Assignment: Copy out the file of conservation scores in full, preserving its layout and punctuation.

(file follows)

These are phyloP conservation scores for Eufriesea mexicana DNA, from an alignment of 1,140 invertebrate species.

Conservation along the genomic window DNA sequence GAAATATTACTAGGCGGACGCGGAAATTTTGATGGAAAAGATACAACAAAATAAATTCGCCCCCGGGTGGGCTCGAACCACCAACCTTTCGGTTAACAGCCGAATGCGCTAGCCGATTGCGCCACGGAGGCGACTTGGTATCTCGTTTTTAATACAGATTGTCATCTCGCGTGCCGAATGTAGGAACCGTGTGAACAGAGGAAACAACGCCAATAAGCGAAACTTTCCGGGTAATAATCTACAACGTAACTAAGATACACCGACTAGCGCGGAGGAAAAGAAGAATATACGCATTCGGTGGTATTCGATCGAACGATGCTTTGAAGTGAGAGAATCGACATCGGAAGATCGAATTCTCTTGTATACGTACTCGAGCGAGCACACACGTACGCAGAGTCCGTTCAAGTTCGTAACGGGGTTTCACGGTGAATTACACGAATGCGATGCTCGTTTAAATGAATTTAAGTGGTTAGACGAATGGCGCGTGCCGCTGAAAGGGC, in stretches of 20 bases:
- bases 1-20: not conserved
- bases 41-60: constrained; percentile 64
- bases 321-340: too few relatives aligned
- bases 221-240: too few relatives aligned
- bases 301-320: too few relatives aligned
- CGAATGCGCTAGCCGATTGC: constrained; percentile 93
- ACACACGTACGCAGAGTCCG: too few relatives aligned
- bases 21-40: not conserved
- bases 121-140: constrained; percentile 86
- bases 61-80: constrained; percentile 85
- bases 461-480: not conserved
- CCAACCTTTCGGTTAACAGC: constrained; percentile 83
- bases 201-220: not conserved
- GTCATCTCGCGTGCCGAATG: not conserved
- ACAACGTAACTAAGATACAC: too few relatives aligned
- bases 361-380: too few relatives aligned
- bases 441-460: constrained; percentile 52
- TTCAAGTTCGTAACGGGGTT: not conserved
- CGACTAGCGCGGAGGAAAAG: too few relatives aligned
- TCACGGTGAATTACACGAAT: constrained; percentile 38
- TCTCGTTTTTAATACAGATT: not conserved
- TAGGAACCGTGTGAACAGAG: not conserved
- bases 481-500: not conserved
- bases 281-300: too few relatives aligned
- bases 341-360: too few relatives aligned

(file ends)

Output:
These are phyloP conservation scores for Eufriesea mexicana DNA, from an alignment of 1,140 invertebrate species.

Conservation along the genomic window DNA sequence GAAATATTACTAGGCGGACGCGGAAATTTTGATGGAAAAGATACAACAAAATAAATTCGCCCCCGGGTGGGCTCGAACCACCAACCTTTCGGTTAACAGCCGAATGCGCTAGCCGATTGCGCCACGGAGGCGACTTGGTATCTCGTTTTTAATACAGATTGTCATCTCGCGTGCCGAATGTAGGAACCGTGTGAACAGAGGAAACAACGCCAATAAGCGAAACTTTCCGGGTAATAATCTACAACGTAACTAAGATACACCGACTAGCGCGGAGGAAAAGAAGAATATACGCATTCGGTGGTATTCGATCGAACGATGCTTTGAAGTGAGAGAATCGACATCGGAAGATCGAATTCTCTTGTATACGTACTCGAGCGAGCACACACGTACGCAGAGTCCGTTCAAGTTCGTAACGGGGTTTCACGGTGAATTACACGAATGCGATGCTCGTTTAAATGAATTTAAGTGGTTAGACGAATGGCGCGTGCCGCTGAAAGGGC, in stretches of 20 bases:
- bases 1-20: not conserved
- bases 41-60: constrained; percentile 64
- bases 321-340: too few relatives aligned
- bases 221-240: too few relatives aligned
- bases 301-320: too few relatives aligned
- CGAATGCGCTAGCCGATTGC: constrained; percentile 93
- ACACACGTACGCAGAGTCCG: too few relatives aligned
- bases 21-40: not conserved
- bases 121-140: constrained; percentile 86
- bases 61-80: constrained; percentile 85
- bases 461-480: not conserved
- CCAACCTTTCGGTTAACAGC: constrained; percentile 83
- bases 201-220: not conserved
- GTCATCTCGCGTGCCGAATG: not conserved
- ACAACGTAACTAAGATACAC: too few relatives aligned
- bases 361-380: too few relatives aligned
- bases 441-460: constrained; percentile 52
- TTCAAGTTCGTAACGGGGTT: not conserved
- CGACTAGCGCGGAGGAAAAG: too few relatives aligned
- TCACGGTGAATTACACGAAT: constrained; percentile 38
- TCTCGTTTTTAATACAGATT: not conserved
- TAGGAACCGTGTGAACAGAG: not conserved
- bases 481-500: not conserved
- bases 281-300: too few relatives aligned
- bases 341-360: too few relatives aligned